Welcome to Earth Month! This month, I’m profiling a number of “green moms” who purposely live in a sustainable way.
For our next Green Moms profile, welcome Sandi Schwartz! Like me, she’s an environmental communicator. In her interview, she has some great honesty on what’s hard about being green, even as an adult. You can check her writing out online on Happy Science Mom, the blog’s Facebook page, and its Pinterest board.
Why is it important to you to parent your kids in a “green” way?
I believe in passing along green living to my children because it is a healthier, safer way to live, and I want to help protect the planet for their future. It is a simple concept of respecting what is natural (e.g. animals and plants) and what was here before us. I am also teaching them not to destroy things and that our actions have consequences.
What motivated you to care about environmental and social sustainability?
Ever since I cleaned up a local river in the beginning of high school and was part of the Nature Defense club, the environment has been a top issue for me. I studied environmental policy in college and graduate school, and have focused on environmental communications in my career. I am now volunteering my time in the community to be an environmental activist to ensure that environmental progress continues and is safeguarded.
What are the biggest steps you’ve taken to be sustainable, especially as a parent?
Driving an electric car is the biggest step that we have taken as a family. We own an electric car and a hybrid car. Every day my children are driven around town in an electric car and they understand the importance of what that means. We also recycle, reuse, buy organic food, and just started gardening.
Has there ever been a time when you felt like being sustainable conflicted with something that was best for your child?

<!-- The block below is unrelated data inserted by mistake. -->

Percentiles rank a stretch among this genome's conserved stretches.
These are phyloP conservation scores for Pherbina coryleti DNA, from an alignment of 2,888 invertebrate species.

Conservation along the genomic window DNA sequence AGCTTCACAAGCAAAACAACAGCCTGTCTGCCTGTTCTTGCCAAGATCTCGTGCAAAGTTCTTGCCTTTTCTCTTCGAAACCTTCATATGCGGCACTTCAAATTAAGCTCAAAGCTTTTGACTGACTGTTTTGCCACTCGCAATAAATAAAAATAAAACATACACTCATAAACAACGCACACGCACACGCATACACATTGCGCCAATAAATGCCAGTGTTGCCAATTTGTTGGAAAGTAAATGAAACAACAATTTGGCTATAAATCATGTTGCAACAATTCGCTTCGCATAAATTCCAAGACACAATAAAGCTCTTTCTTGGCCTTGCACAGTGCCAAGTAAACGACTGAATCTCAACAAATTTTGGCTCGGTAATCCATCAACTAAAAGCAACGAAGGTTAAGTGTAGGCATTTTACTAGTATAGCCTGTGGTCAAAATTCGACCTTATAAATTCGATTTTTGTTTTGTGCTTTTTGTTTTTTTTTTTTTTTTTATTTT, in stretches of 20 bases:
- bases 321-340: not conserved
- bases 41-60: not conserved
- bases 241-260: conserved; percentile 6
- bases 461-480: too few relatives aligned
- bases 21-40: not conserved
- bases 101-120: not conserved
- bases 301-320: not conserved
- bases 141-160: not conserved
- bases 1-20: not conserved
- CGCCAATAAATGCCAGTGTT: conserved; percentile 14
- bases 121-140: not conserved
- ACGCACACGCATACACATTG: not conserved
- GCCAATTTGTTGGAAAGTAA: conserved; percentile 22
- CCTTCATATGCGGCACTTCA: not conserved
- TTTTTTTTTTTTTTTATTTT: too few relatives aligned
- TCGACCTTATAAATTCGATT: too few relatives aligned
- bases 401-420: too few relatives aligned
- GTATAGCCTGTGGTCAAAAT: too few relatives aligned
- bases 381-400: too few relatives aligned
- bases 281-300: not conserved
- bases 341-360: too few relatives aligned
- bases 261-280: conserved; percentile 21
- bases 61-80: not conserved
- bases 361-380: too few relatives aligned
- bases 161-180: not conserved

I found that as a new parent, I was so focused on my baby that I did not do a good job prioritizing sustainable living. For example, I used regular diapers and never bought into the idea of cloth diapers mainly because I was scared to do something different. I was basically just so tired and overwhelmed with dealing with a new baby that I did what was easiest at the time. Now that they are older, I am able to focus more on other issues and incorporate them into our daily decisions.
What’s something you want to do to be sustainable, but haven’t been able to yet?
Composting. My biggest challenge is convincing my husband that it won’t smell and attract bugs. I also wish that I could purchase more eco-friendly clothing.
What’s the hardest part of trying to raise kids in a sustainable way?
Being the odd mom out. For several years when I was a new mom, my biggest concern was fitting in with other moms. I lost the sense of who I truly was. I am an environmentalist and there aren’t too many where I live compared to where I moved from 10 years ago. I now put my passion and beliefs first and don’t care if I am one of the only parents picking up my kids at school in the electric non-SUV.
What’s the most rewarding part?
The most rewarding part is that I can go to bed at night and know that I am doing my best to help save the world. I am also proud when I see my children interested in green concepts, such as enjoying the peppers and tomatoes we grew in our backyard without any pesticides!
Thanks for sharing, Sandi! I’m sure other parents are reassured that they aren’t the only ones who feel “weird” for being green. Be sure to check out my other Green Mom profiles, including permaculture expert Jen, clean food-focused Caryn, and vegan Julie. Be sure to follow me on Facebook!